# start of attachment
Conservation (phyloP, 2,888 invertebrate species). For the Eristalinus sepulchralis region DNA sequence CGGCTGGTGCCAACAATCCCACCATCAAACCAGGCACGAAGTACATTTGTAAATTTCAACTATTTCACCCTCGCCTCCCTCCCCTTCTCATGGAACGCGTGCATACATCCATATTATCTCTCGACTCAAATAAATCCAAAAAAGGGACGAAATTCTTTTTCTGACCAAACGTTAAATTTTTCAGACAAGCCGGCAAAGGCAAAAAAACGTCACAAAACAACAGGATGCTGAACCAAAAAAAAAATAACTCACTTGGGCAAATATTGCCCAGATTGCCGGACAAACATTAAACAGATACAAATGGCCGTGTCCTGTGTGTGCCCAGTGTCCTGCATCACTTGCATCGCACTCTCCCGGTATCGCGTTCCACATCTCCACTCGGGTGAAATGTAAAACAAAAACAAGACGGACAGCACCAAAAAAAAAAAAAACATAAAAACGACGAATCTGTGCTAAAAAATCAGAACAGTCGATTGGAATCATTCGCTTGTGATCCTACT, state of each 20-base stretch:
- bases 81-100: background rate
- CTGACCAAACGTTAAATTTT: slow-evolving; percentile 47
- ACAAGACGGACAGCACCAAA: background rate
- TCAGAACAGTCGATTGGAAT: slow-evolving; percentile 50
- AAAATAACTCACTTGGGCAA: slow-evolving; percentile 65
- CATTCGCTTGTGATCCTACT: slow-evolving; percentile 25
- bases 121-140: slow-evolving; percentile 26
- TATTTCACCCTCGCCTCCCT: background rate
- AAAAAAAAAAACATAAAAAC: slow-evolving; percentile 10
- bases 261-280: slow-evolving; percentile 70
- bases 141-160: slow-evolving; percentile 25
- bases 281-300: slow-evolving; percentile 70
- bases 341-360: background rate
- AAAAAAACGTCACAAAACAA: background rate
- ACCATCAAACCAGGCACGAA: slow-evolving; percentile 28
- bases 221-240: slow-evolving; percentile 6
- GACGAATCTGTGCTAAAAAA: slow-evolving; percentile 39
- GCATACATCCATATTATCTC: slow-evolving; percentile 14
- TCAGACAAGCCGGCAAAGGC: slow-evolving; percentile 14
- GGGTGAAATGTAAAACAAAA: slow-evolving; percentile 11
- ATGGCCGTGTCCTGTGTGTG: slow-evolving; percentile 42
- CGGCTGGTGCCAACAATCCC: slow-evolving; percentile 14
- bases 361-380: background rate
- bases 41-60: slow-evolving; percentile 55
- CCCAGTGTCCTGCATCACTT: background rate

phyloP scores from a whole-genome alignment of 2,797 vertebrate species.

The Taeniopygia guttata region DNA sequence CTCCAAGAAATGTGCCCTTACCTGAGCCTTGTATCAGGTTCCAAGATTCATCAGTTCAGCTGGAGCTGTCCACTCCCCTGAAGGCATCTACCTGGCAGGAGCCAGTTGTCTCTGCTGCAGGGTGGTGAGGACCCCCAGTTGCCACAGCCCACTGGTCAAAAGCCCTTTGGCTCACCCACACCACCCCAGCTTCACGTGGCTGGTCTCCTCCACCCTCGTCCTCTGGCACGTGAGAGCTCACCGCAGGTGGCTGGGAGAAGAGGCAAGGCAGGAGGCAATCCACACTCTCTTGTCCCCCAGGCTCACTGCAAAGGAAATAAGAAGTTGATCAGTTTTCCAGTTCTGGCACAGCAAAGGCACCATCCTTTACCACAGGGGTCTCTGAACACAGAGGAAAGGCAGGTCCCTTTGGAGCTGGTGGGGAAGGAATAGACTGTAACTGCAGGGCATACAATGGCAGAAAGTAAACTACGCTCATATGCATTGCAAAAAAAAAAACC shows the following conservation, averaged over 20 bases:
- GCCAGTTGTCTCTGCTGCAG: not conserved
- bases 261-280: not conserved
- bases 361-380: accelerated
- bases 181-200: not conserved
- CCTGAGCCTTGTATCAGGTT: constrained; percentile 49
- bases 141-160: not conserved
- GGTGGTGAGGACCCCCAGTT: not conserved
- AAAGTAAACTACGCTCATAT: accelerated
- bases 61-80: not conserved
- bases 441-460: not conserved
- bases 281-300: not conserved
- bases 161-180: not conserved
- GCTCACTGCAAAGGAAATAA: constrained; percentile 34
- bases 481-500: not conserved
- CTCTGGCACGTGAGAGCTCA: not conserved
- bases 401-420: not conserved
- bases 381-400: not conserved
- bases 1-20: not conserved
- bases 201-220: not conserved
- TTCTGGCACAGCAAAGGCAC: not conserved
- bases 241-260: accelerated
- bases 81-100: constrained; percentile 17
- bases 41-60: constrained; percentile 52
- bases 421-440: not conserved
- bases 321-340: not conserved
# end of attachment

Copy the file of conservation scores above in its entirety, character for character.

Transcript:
Conservation (phyloP, 2,888 invertebrate species). For the Eristalinus sepulchralis region DNA sequence CGGCTGGTGCCAACAATCCCACCATCAAACCAGGCACGAAGTACATTTGTAAATTTCAACTATTTCACCCTCGCCTCCCTCCCCTTCTCATGGAACGCGTGCATACATCCATATTATCTCTCGACTCAAATAAATCCAAAAAAGGGACGAAATTCTTTTTCTGACCAAACGTTAAATTTTTCAGACAAGCCGGCAAAGGCAAAAAAACGTCACAAAACAACAGGATGCTGAACCAAAAAAAAAATAACTCACTTGGGCAAATATTGCCCAGATTGCCGGACAAACATTAAACAGATACAAATGGCCGTGTCCTGTGTGTGCCCAGTGTCCTGCATCACTTGCATCGCACTCTCCCGGTATCGCGTTCCACATCTCCACTCGGGTGAAATGTAAAACAAAAACAAGACGGACAGCACCAAAAAAAAAAAAAACATAAAAACGACGAATCTGTGCTAAAAAATCAGAACAGTCGATTGGAATCATTCGCTTGTGATCCTACT, state of each 20-base stretch:
- bases 81-100: background rate
- CTGACCAAACGTTAAATTTT: slow-evolving; percentile 47
- ACAAGACGGACAGCACCAAA: background rate
- TCAGAACAGTCGATTGGAAT: slow-evolving; percentile 50
- AAAATAACTCACTTGGGCAA: slow-evolving; percentile 65
- CATTCGCTTGTGATCCTACT: slow-evolving; percentile 25
- bases 121-140: slow-evolving; percentile 26
- TATTTCACCCTCGCCTCCCT: background rate
- AAAAAAAAAAACATAAAAAC: slow-evolving; percentile 10
- bases 261-280: slow-evolving; percentile 70
- bases 141-160: slow-evolving; percentile 25
- bases 281-300: slow-evolving; percentile 70
- bases 341-360: background rate
- AAAAAAACGTCACAAAACAA: background rate
- ACCATCAAACCAGGCACGAA: slow-evolving; percentile 28
- bases 221-240: slow-evolving; percentile 6
- GACGAATCTGTGCTAAAAAA: slow-evolving; percentile 39
- GCATACATCCATATTATCTC: slow-evolving; percentile 14
- TCAGACAAGCCGGCAAAGGC: slow-evolving; percentile 14
- GGGTGAAATGTAAAACAAAA: slow-evolving; percentile 11
- ATGGCCGTGTCCTGTGTGTG: slow-evolving; percentile 42
- CGGCTGGTGCCAACAATCCC: slow-evolving; percentile 14
- bases 361-380: background rate
- bases 41-60: slow-evolving; percentile 55
- CCCAGTGTCCTGCATCACTT: background rate

phyloP scores from a whole-genome alignment of 2,797 vertebrate species.

The Taeniopygia guttata region DNA sequence CTCCAAGAAATGTGCCCTTACCTGAGCCTTGTATCAGGTTCCAAGATTCATCAGTTCAGCTGGAGCTGTCCACTCCCCTGAAGGCATCTACCTGGCAGGAGCCAGTTGTCTCTGCTGCAGGGTGGTGAGGACCCCCAGTTGCCACAGCCCACTGGTCAAAAGCCCTTTGGCTCACCCACACCACCCCAGCTTCACGTGGCTGGTCTCCTCCACCCTCGTCCTCTGGCACGTGAGAGCTCACCGCAGGTGGCTGGGAGAAGAGGCAAGGCAGGAGGCAATCCACACTCTCTTGTCCCCCAGGCTCACTGCAAAGGAAATAAGAAGTTGATCAGTTTTCCAGTTCTGGCACAGCAAAGGCACCATCCTTTACCACAGGGGTCTCTGAACACAGAGGAAAGGCAGGTCCCTTTGGAGCTGGTGGGGAAGGAATAGACTGTAACTGCAGGGCATACAATGGCAGAAAGTAAACTACGCTCATATGCATTGCAAAAAAAAAAACC shows the following conservation, averaged over 20 bases:
- GCCAGTTGTCTCTGCTGCAG: not conserved
- bases 261-280: not conserved
- bases 361-380: accelerated
- bases 181-200: not conserved
- CCTGAGCCTTGTATCAGGTT: constrained; percentile 49
- bases 141-160: not conserved
- GGTGGTGAGGACCCCCAGTT: not conserved
- AAAGTAAACTACGCTCATAT: accelerated
- bases 61-80: not conserved
- bases 441-460: not conserved
- bases 281-300: not conserved
- bases 161-180: not conserved
- GCTCACTGCAAAGGAAATAA: constrained; percentile 34
- bases 481-500: not conserved
- CTCTGGCACGTGAGAGCTCA: not conserved
- bases 401-420: not conserved
- bases 381-400: not conserved
- bases 1-20: not conserved
- bases 201-220: not conserved
- TTCTGGCACAGCAAAGGCAC: not conserved
- bases 241-260: accelerated
- bases 81-100: constrained; percentile 17
- bases 41-60: constrained; percentile 52
- bases 421-440: not conserved
- bases 321-340: not conserved